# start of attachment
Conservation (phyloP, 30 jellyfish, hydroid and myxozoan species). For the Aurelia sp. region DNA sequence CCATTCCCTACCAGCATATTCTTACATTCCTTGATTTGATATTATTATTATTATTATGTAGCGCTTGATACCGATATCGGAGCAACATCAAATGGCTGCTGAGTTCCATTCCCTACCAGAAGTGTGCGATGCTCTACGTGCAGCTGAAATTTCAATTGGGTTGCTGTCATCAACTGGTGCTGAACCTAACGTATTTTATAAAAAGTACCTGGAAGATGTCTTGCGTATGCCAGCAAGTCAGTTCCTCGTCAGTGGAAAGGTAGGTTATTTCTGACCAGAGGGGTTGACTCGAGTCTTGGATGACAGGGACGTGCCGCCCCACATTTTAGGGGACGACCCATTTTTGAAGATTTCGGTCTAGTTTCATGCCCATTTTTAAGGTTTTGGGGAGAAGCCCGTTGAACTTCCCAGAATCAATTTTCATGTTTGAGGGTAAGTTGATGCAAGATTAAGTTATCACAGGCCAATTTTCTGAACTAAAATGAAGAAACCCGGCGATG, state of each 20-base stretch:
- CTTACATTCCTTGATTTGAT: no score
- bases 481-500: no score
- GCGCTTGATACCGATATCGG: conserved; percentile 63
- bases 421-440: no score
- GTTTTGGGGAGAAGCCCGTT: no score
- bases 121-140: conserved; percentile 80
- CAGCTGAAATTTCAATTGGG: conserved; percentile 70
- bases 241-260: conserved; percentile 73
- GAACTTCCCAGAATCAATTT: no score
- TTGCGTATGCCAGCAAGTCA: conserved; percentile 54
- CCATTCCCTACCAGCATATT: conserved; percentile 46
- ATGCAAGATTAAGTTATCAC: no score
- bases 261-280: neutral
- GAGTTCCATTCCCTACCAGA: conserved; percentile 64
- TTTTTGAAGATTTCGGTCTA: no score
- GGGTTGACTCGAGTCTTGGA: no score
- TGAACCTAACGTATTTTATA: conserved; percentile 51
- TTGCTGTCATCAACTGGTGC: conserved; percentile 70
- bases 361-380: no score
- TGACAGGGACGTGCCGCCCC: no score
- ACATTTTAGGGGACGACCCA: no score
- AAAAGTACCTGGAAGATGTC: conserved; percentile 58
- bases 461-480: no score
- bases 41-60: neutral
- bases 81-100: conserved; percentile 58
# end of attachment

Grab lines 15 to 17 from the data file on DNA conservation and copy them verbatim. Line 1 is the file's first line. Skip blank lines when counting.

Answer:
- GAGTTCCATTCCCTACCAGA: conserved; percentile 64
- TTTTTGAAGATTTCGGTCTA: no score
- GGGTTGACTCGAGTCTTGGA: no score